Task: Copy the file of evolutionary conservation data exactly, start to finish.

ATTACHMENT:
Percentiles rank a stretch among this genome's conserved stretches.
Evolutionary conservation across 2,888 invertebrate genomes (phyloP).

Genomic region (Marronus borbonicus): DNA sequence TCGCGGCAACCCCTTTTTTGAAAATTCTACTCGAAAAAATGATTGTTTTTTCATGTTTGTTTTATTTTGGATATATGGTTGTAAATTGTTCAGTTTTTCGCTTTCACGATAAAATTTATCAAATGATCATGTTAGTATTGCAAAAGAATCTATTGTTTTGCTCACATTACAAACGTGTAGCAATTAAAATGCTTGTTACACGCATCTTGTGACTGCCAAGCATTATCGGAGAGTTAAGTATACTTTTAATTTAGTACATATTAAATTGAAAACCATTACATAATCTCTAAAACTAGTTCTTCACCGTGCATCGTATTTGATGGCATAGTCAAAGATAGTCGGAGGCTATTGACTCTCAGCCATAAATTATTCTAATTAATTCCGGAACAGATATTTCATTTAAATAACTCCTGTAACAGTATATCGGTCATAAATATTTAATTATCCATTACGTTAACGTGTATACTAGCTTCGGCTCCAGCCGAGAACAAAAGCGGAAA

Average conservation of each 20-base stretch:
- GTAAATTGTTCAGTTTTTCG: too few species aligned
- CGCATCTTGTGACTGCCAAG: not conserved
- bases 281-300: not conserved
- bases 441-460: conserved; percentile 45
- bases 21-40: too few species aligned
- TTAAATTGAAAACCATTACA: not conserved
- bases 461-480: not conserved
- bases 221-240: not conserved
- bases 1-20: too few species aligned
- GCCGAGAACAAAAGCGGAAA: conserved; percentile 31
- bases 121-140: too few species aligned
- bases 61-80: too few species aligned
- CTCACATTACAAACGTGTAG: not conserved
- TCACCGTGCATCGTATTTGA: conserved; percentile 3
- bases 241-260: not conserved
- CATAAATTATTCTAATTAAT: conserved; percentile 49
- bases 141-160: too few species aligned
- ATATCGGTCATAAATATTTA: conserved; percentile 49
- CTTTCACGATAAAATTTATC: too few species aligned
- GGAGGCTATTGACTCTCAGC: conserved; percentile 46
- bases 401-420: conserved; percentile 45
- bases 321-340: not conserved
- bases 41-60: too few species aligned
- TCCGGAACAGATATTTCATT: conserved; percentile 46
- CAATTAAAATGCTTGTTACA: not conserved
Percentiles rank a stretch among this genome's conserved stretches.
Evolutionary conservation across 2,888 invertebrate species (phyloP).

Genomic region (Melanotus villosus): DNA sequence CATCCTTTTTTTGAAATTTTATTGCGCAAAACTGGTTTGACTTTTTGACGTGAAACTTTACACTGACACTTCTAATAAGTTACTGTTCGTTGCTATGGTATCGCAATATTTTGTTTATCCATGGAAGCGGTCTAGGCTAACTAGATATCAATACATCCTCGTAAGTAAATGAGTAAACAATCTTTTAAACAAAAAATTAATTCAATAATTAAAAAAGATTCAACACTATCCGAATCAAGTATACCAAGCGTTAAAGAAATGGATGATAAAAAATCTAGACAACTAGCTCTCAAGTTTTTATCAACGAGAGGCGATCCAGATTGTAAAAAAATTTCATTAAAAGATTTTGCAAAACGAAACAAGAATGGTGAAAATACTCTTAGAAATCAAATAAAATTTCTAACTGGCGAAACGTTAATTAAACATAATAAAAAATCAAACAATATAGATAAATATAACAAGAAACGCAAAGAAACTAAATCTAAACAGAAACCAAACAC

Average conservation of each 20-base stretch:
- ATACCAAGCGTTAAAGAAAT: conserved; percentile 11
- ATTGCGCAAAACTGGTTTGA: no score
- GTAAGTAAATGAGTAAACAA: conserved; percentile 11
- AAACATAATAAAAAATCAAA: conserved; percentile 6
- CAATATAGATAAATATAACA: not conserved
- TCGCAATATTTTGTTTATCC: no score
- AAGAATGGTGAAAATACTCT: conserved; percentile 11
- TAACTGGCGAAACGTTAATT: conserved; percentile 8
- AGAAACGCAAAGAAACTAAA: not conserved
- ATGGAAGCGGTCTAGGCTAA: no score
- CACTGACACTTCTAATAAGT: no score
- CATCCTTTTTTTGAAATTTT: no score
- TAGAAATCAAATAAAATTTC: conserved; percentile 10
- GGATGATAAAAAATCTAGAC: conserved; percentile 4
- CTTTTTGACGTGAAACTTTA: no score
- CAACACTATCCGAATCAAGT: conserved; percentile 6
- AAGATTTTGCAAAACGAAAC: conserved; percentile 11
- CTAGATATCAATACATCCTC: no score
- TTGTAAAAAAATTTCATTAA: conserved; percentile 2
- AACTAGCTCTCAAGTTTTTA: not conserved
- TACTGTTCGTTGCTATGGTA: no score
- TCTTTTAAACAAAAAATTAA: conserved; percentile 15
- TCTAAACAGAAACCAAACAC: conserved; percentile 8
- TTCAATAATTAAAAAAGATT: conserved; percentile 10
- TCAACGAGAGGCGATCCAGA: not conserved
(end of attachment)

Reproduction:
Percentiles rank a stretch among this genome's conserved stretches.
Evolutionary conservation across 2,888 invertebrate genomes (phyloP).

Genomic region (Marronus borbonicus): DNA sequence TCGCGGCAACCCCTTTTTTGAAAATTCTACTCGAAAAAATGATTGTTTTTTCATGTTTGTTTTATTTTGGATATATGGTTGTAAATTGTTCAGTTTTTCGCTTTCACGATAAAATTTATCAAATGATCATGTTAGTATTGCAAAAGAATCTATTGTTTTGCTCACATTACAAACGTGTAGCAATTAAAATGCTTGTTACACGCATCTTGTGACTGCCAAGCATTATCGGAGAGTTAAGTATACTTTTAATTTAGTACATATTAAATTGAAAACCATTACATAATCTCTAAAACTAGTTCTTCACCGTGCATCGTATTTGATGGCATAGTCAAAGATAGTCGGAGGCTATTGACTCTCAGCCATAAATTATTCTAATTAATTCCGGAACAGATATTTCATTTAAATAACTCCTGTAACAGTATATCGGTCATAAATATTTAATTATCCATTACGTTAACGTGTATACTAGCTTCGGCTCCAGCCGAGAACAAAAGCGGAAA

Average conservation of each 20-base stretch:
- GTAAATTGTTCAGTTTTTCG: too few species aligned
- CGCATCTTGTGACTGCCAAG: not conserved
- bases 281-300: not conserved
- bases 441-460: conserved; percentile 45
- bases 21-40: too few species aligned
- TTAAATTGAAAACCATTACA: not conserved
- bases 461-480: not conserved
- bases 221-240: not conserved
- bases 1-20: too few species aligned
- GCCGAGAACAAAAGCGGAAA: conserved; percentile 31
- bases 121-140: too few species aligned
- bases 61-80: too few species aligned
- CTCACATTACAAACGTGTAG: not conserved
- TCACCGTGCATCGTATTTGA: conserved; percentile 3
- bases 241-260: not conserved
- CATAAATTATTCTAATTAAT: conserved; percentile 49
- bases 141-160: too few species aligned
- ATATCGGTCATAAATATTTA: conserved; percentile 49
- CTTTCACGATAAAATTTATC: too few species aligned
- GGAGGCTATTGACTCTCAGC: conserved; percentile 46
- bases 401-420: conserved; percentile 45
- bases 321-340: not conserved
- bases 41-60: too few species aligned
- TCCGGAACAGATATTTCATT: conserved; percentile 46
- CAATTAAAATGCTTGTTACA: not conserved
Percentiles rank a stretch among this genome's conserved stretches.
Evolutionary conservation across 2,888 invertebrate species (phyloP).

Genomic region (Melanotus villosus): DNA sequence CATCCTTTTTTTGAAATTTTATTGCGCAAAACTGGTTTGACTTTTTGACGTGAAACTTTACACTGACACTTCTAATAAGTTACTGTTCGTTGCTATGGTATCGCAATATTTTGTTTATCCATGGAAGCGGTCTAGGCTAACTAGATATCAATACATCCTCGTAAGTAAATGAGTAAACAATCTTTTAAACAAAAAATTAATTCAATAATTAAAAAAGATTCAACACTATCCGAATCAAGTATACCAAGCGTTAAAGAAATGGATGATAAAAAATCTAGACAACTAGCTCTCAAGTTTTTATCAACGAGAGGCGATCCAGATTGTAAAAAAATTTCATTAAAAGATTTTGCAAAACGAAACAAGAATGGTGAAAATACTCTTAGAAATCAAATAAAATTTCTAACTGGCGAAACGTTAATTAAACATAATAAAAAATCAAACAATATAGATAAATATAACAAGAAACGCAAAGAAACTAAATCTAAACAGAAACCAAACAC

Average conservation of each 20-base stretch:
- ATACCAAGCGTTAAAGAAAT: conserved; percentile 11
- ATTGCGCAAAACTGGTTTGA: no score
- GTAAGTAAATGAGTAAACAA: conserved; percentile 11
- AAACATAATAAAAAATCAAA: conserved; percentile 6
- CAATATAGATAAATATAACA: not conserved
- TCGCAATATTTTGTTTATCC: no score
- AAGAATGGTGAAAATACTCT: conserved; percentile 11
- TAACTGGCGAAACGTTAATT: conserved; percentile 8
- AGAAACGCAAAGAAACTAAA: not conserved
- ATGGAAGCGGTCTAGGCTAA: no score
- CACTGACACTTCTAATAAGT: no score
- CATCCTTTTTTTGAAATTTT: no score
- TAGAAATCAAATAAAATTTC: conserved; percentile 10
- GGATGATAAAAAATCTAGAC: conserved; percentile 4
- CTTTTTGACGTGAAACTTTA: no score
- CAACACTATCCGAATCAAGT: conserved; percentile 6
- AAGATTTTGCAAAACGAAAC: conserved; percentile 11
- CTAGATATCAATACATCCTC: no score
- TTGTAAAAAAATTTCATTAA: conserved; percentile 2
- AACTAGCTCTCAAGTTTTTA: not conserved
- TACTGTTCGTTGCTATGGTA: no score
- TCTTTTAAACAAAAAATTAA: conserved; percentile 15
- TCTAAACAGAAACCAAACAC: conserved; percentile 8
- TTCAATAATTAAAAAAGATT: conserved; percentile 10
- TCAACGAGAGGCGATCCAGA: not conserved